I turn to walk downhill, then remember the supermarket, Lidl, is somewhere near where I am and may be uphill. Okay. Odds are REALLY GOOD that it is uphill. So I walk uphill some more and come to the soccer field. I walk and walk, but now it is mostly flat or slightly downhill. I find the “high rent” district: big beautiful houses behind electric gates set at the top of the city. I have a pretty good sense of direction and I keep working my way around and to the left, keeping the city on my left side. I know eventually I will come to the street that the Lidl is on.
If You’re Waiting for a Sign
One of the things I really like about Albufeira (and this is probably true of most cities in Portugal) is they have road signs for shops and hotels. I see the sign for Lidl, 250m. Quite frankly at this point I am hot and a bit sweaty (a nice change from shivering, so that’s not a complaint). I am tired and my knee and hip joints ache. My feet hurt. My back hurts. I stopped my twice a week workouts back in March due to Covid. They were always light on cardio anyway. Albufeira is helping me make up for all the workouts I have skipped. If my trainer knew, he’d be laughing his ass off at me.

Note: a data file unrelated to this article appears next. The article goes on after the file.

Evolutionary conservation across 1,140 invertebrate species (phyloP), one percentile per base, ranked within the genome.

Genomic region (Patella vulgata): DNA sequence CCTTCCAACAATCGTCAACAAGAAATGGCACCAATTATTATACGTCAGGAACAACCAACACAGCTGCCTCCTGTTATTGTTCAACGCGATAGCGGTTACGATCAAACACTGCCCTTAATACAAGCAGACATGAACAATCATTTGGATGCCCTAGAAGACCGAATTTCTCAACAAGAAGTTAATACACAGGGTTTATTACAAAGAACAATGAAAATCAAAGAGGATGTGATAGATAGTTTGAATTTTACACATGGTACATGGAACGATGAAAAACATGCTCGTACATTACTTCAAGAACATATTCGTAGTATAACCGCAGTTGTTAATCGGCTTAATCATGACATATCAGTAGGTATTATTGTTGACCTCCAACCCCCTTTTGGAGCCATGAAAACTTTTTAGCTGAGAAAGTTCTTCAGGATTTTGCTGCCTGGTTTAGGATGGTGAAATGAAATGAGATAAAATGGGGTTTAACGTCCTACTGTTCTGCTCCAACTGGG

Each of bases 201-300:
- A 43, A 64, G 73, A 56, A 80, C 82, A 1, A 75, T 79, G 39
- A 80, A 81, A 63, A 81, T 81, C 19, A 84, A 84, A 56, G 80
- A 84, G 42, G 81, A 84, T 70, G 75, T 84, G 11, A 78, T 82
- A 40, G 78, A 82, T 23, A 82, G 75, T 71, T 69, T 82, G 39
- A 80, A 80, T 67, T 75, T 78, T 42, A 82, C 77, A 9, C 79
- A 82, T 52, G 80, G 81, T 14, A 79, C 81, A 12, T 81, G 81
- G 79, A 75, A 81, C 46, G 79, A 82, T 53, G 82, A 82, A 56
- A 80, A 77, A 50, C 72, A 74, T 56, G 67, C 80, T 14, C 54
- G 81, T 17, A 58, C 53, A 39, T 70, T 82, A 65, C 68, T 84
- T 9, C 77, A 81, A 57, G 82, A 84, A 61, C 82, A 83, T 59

I limp into the market and pick up a few things. I find a set of paring knives, not quite what I was looking for, but better than what is supplied at the AirBnB, which is half a dozen butter knives and one large, dull serrated knife. I look for cream for my coffee. No luck. I am mostly checking out what they offer. But I do find prepped cheese and bacon burritos. BACON! Well, I did say I would try the local food…